Then the Saint ‘going up’ from the sea-shore, came to the place, called in the Third Life, Anat-Cailtrin, but elsewhere it is called Rath Inver, which was probably the chieftain’s fort on the higher ground over the town of Wicklow. He was the same Nathi mac Garrchon who had already refused to allow Palladius to preach in his territory, and now we are told that he ‘came against Patrick’; and the Third Life adds that all his people gathered together and drove away the Saint and his followers with violence—most likely with a shower of stones. Whereupon Patrick ‘cursed’ him as an enemy of the Gospel, and we are told that the sea, in consequence of that curse, covered all the ground by the river from which they had driven off the Saint and his companions, and ‘men will never inhabit it.’ This curse and prophecy seem to have been fulfilled. It is highly probable that in Patrick’s time the Vartry flowed straight into the sea some three miles north of Wicklow. But a great sand-bar has since formed at the mouth of the river, choking the passage and inundating all the low ground southwards to the town, where the stream with difficulty forces its way into the sea. A local tradition tells that the Saint, on the same occasion, declared they would never have a native priest or bishop at Wicklow—and, says Shearman, ‘the oldest inhabitants have never heard of a priest who was born in Wicklow; the spell, they maintain, has yet to be broken.’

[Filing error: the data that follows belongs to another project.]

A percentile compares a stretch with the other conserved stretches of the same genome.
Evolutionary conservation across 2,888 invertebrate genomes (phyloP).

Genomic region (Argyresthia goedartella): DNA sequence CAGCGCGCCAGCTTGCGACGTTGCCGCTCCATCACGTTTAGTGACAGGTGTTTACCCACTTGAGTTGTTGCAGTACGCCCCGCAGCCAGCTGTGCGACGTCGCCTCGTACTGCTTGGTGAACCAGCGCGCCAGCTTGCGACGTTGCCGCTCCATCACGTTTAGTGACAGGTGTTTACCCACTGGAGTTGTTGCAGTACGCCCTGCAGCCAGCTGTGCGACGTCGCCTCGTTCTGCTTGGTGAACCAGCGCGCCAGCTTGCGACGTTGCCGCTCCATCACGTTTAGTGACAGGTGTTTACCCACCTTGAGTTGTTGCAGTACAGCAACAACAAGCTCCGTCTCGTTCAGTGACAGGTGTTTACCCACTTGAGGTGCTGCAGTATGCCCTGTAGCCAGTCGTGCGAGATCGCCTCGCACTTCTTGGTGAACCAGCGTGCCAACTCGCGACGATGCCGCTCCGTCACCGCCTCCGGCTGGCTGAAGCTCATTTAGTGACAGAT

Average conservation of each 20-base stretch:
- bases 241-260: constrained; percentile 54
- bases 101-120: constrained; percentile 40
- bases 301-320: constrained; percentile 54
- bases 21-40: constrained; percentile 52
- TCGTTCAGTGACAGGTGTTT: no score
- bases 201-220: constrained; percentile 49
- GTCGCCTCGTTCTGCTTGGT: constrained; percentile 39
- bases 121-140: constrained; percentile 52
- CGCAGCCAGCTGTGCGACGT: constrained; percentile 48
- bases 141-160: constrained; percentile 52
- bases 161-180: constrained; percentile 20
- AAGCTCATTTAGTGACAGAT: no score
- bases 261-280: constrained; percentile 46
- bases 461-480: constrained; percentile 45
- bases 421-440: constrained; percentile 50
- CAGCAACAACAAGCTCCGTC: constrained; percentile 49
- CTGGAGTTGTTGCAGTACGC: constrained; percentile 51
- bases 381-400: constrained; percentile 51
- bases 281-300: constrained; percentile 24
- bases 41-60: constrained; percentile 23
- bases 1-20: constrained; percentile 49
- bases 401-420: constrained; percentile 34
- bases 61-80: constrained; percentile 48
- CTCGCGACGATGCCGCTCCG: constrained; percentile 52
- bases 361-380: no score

But even amongst these rude men there were children of grace, for we are told that, ‘Sinell, son of Finchad, was the first who believed in God in Ireland through Patrick’s preaching, wherefore Patrick bestowed a blessing on him and on his offspring.’ He must have been quite a child at the time, if, as Lanigan conjectures, he be the St. Sinell the Elder, whose death is marked A.D. 548. But there is no proof of identity between St. Patrick’s first convert and the St. Sinell who died in that year, except the name, and the interval is too great to suppose that he could have been an adult convert in 432, which was certainly the year that St. Patrick landed in Wicklow. We are told that St. Celestine authorised the mission and consecration of St. Patrick just one week before his own death, which took place towards the end of July (about the 26th), 432. St. Patrick, as the narrative indicates, made no delay in setting out for Ireland immediately after his consecration, so that we may fairly assume that he arrived in Ireland some time during the month of September of the same year, that is 432.

It appears that he also made provision for the few converts whom he had made at Inver Dea during his brief stay, by leaving his disciple Mantan amongst them to minister to their spiritual wants. But he himself shook off the dust of his feet against them, and resolved to go northward, and preach first of all to his old master, Milcho. ‘This seemed to him fitting, since he had once done service to Milcho’s body that he should now do service to his soul.’